Yeah, so they probably only happened in recent years. One was that we started creating some online databases, just because we thought they were useful. We created a database listing all species in Europe so we could organize the taxonomic names and which were synonyms and which were not. And then we did a world list. And this was just to be something useful. Then I got asked as part of the census we would like to lead the Ocean Biogeographic Information System, which we set up over about 8 years. And now it's hosted by UNESCO IOC very well. They do a great job. Then we started analyzing the data in these big databases because we could never have looked at global patterns before by one person, since it would take so much time to collect all the data. One of my students was doing a master's on razor clams, she looked at the latitudinal gradient of species richness and she discovered that it wasn't peaking at the equator. There was a decrease at the equator, and we thought, oh, that must be something unusual to do with razor clams. But the journal that was accepting the paper, wouldn't accept that she called this bimodal, you know, with a dip at the equator and two peaks at mid-latitudes. So then we looked at all the literature and we found that it was always bimodal in all the papers, but nobody ever talked about it before because people just assumed that their data was wrong. Or they just drew a line across it. They just didn't think about it because everybody says, you know, richness peaks at the equator, but it doesn't. And it hasn't actually since the last ice age. And now it's getting deeper due to climate change. Then one of my students had a great paper two years ago showing that there are fewer and fewer species at the equator and more and more mid-latitudes due to climate change. That is because temperature drives this pattern. Which then means that, well, most marine species can be anywhere they want. They can move with the changing temperatures. So maybe biogeography is not so important in some ways for marine species compared to terrestrial ones.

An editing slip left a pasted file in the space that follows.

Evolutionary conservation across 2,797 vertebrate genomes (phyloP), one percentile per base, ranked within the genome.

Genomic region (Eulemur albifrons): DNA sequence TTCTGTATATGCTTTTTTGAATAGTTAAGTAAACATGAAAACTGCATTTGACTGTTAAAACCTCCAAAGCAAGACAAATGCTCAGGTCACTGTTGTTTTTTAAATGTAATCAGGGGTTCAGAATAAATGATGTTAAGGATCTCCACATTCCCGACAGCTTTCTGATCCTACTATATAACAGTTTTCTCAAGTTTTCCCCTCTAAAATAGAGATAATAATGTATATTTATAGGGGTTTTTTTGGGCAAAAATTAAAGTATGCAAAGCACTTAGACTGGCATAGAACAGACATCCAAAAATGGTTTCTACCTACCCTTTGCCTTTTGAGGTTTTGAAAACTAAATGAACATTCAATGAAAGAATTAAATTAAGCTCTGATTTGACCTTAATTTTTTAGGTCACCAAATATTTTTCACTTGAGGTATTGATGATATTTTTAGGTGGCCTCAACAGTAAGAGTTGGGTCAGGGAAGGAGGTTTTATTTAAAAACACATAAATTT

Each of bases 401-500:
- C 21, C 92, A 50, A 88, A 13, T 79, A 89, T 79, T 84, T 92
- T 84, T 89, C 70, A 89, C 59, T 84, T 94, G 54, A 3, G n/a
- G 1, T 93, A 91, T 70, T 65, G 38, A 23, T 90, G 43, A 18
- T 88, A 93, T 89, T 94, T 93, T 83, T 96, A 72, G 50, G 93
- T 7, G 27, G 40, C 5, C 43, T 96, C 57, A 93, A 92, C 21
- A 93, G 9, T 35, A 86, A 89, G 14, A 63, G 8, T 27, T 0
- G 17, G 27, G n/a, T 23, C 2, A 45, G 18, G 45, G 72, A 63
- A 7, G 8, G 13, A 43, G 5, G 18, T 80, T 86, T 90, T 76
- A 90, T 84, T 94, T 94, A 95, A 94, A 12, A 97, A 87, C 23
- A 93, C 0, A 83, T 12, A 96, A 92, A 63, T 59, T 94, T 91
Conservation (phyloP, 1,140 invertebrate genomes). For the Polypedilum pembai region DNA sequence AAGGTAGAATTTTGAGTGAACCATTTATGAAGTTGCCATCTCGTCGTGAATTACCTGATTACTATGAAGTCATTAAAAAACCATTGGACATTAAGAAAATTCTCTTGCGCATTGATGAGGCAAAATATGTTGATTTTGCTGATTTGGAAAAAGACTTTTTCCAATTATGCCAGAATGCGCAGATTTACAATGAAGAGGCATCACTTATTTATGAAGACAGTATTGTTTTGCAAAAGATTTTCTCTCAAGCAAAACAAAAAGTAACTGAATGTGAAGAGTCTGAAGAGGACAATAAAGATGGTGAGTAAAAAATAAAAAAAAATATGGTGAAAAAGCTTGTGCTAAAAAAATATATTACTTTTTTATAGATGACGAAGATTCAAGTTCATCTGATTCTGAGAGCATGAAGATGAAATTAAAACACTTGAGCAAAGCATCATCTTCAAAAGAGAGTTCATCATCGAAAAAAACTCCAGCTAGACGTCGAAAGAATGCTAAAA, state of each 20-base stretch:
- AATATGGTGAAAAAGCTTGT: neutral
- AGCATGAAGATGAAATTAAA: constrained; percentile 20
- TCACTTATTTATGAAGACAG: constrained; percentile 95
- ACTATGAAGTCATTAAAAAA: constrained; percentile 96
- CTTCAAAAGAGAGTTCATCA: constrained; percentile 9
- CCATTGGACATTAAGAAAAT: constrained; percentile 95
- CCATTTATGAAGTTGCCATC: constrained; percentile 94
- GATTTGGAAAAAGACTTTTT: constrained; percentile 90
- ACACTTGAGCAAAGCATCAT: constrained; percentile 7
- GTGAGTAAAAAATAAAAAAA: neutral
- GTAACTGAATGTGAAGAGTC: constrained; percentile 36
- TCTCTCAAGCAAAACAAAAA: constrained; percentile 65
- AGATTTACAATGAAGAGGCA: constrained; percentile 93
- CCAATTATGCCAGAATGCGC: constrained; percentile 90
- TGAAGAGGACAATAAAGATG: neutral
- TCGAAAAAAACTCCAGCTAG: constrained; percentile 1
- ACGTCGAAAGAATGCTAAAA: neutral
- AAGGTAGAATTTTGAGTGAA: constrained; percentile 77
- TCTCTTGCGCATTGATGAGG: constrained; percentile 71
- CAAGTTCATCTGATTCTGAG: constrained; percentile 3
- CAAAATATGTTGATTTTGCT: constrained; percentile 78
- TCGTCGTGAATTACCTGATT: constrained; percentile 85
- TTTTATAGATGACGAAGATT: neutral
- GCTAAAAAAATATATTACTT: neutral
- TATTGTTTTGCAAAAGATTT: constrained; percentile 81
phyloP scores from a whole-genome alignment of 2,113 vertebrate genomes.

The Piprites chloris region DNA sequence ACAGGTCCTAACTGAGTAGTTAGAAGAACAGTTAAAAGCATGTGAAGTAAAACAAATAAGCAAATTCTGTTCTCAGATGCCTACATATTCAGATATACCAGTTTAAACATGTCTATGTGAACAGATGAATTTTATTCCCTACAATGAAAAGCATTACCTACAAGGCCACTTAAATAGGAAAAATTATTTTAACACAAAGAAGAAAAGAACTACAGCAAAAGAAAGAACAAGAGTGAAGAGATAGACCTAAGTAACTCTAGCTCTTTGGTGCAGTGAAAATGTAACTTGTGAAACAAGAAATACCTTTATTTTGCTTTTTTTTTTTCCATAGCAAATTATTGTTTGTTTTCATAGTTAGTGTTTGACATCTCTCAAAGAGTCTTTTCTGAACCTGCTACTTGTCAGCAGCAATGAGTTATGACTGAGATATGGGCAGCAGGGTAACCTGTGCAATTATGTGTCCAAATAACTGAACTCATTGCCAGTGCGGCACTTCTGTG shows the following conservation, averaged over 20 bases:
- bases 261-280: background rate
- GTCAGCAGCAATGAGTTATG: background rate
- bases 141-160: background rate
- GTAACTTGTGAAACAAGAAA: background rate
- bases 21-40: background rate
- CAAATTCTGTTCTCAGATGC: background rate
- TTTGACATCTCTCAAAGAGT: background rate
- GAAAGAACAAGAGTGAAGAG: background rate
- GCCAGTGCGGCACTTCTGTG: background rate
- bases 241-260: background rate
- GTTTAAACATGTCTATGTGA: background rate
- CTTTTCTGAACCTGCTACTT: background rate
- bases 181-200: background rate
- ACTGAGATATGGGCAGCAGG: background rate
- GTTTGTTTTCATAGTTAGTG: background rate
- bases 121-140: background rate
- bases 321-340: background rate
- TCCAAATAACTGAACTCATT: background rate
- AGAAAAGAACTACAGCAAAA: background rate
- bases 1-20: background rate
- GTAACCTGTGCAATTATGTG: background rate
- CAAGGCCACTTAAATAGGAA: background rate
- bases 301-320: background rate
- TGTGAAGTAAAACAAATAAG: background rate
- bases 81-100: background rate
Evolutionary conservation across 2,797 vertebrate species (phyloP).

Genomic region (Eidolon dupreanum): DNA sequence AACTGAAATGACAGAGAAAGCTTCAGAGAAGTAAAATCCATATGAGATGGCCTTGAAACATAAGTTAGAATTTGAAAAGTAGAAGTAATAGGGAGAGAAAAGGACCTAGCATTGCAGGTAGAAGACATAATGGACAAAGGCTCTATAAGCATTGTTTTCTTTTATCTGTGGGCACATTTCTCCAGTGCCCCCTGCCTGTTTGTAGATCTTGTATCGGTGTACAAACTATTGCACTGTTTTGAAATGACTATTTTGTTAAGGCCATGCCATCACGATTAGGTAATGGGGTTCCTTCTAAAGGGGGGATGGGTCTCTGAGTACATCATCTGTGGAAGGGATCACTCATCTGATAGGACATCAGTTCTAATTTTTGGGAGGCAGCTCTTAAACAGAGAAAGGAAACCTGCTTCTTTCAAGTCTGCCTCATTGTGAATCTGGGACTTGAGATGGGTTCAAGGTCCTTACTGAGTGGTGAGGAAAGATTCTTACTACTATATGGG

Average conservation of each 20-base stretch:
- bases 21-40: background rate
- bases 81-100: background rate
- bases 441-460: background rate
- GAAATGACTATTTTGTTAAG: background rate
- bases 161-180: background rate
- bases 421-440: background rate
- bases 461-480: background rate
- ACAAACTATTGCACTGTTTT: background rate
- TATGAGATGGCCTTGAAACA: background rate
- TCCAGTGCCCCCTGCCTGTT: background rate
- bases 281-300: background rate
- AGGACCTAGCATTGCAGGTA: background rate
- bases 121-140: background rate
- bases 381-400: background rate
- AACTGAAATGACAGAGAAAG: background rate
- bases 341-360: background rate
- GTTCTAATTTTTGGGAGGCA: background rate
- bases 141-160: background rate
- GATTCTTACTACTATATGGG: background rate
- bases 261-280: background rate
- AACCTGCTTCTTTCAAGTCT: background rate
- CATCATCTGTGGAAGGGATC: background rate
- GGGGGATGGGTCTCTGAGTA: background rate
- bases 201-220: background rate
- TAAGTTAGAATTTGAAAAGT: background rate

So that was the first one. And then arising from that, we looked at what point the number of species decrease. Well, it decreases above 20 degrees centigrade. And this was a big surprise because we think, well, you think more species would be in the tropics in the high 20s. But in fact, at 20 degrees, we get all the temperate climate species and all the tropical species together. And it turns out – we just had a paper accepted two days ago, I am very excited – on the 20-degree centigrade effect. I think this will be the biggest finding of my career, because it turns out that this happens right across freshwater, terrestrial, air-breathing, water-breathing and it's got an underlying, physio biochemical reason. Energetics are most efficient at 20 degrees centigrade in cells. This is sort of like a general pattern that 20 degrees turns out to be this pivotal kind of temperature for life on Earth. Even in the fossil record, there's been a paper showing that you get more extinctions when the average temperature is above 20 degrees. We still need to work out the details of how it works, but I think this is exciting. The paper was accepted two days ago in the journal Frontiers in Biogeography, which is the journal of the International Biogeographical Society, IBS.